But to become a master in any field, the sacrifice becomes infinitely more profound and more personal.
Religious/spiritual disciplines too: for Christians, they must die to the world of sin and be reborn clean in the spirit of Christ.
Buddhists devote lifetimes to their meditations in the hopes of subverting their ego to become one with the Buddha mind.
Winter dies for Spring. Spring dies for Summer and Summer dies for the becoming of Fall.
Death and rebirth, it would seem, is the modis operandi of our Universe.
When I undertook the challenge of becoming a more healthy, physically fit version of myself- my 2.0 – I had absolutely no inkling of the incredibly profound (and painful) transformations that I had in store. This is why I’ve advocated from the beginning of this blog that any dramatic fitness/weight loss transformation be undertaken with the help of a mental health professional close at hand.
Why? Because the sacrifices one must make to achieve such a transformation are far more numerous than many initially consider and each sacrifice one must make, to greater or lesser degrees, is intimately attached to one’s own idea of self. What one eats, what one drinks, how one looks, how one feels in their own bodies… their relationships to friends, and lovers and the world at large. What becomes of the self when one no longer recognizes who looks back at them in the mirror?
I’ve been in the midst of my becoming for the past year and half now. To say that this past year and a half of my life has been the most challenging, most painful, most terrifying, most rewarding, most mind expanding, most humbling, most awe inspiring one and a half years of my life would be no exaggeration.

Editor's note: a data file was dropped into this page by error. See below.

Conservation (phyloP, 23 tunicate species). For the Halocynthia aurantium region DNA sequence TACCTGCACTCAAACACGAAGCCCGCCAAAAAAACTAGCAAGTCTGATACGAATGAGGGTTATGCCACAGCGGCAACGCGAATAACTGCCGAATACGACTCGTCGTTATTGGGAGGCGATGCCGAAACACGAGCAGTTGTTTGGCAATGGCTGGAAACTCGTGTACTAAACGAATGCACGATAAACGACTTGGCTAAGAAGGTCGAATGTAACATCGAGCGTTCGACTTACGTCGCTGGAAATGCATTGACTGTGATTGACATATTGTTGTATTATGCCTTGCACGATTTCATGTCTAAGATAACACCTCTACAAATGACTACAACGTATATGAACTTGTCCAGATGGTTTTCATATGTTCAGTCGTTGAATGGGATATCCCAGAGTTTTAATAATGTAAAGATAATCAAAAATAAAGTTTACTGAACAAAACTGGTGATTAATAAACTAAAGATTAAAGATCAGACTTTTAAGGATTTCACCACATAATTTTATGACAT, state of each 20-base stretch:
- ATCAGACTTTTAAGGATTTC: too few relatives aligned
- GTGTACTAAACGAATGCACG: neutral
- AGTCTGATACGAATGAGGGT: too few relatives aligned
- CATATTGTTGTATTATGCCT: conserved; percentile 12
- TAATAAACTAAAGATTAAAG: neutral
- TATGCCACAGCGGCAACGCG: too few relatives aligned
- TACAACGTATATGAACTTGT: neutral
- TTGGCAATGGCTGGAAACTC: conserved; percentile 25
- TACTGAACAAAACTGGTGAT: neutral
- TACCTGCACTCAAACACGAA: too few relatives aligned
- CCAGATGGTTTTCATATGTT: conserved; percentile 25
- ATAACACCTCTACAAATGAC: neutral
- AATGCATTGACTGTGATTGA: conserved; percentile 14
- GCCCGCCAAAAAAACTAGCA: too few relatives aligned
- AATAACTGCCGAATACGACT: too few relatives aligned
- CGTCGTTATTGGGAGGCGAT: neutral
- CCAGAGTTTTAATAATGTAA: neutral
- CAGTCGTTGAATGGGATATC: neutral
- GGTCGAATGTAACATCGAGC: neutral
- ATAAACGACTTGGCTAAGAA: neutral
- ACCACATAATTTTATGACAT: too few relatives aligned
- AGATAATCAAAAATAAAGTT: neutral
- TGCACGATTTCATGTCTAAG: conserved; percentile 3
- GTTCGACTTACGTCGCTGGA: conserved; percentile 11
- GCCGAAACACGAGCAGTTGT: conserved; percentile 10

I became as my body, mind, and soul have changed. I became on the other side of my darkest night of the soul scarred, and changed, yet alive. I became the sharp pang of a love unrequited and I became EVERY emotion that goes along with that: adoration, longing, grief, anger, shame, fear, bitterness, remorse, and now, forgiveness…
I became a helpless onlooker as my mother, my hero, became a warrior who battled and survived a brain tumor and I watch her even now, in round 9, windup to TKO a lung tumor.
I became a helpless onlooker as I watched my brother battle fleets of his own demons too.
I became a tabula rasa as my sense of self broke down to a total white washed blank slate, and I became anew as I repainted that self, the same in some respects and yet, so different in many others: more vivid colors, different textures, deeper shadows, and brighter highlights.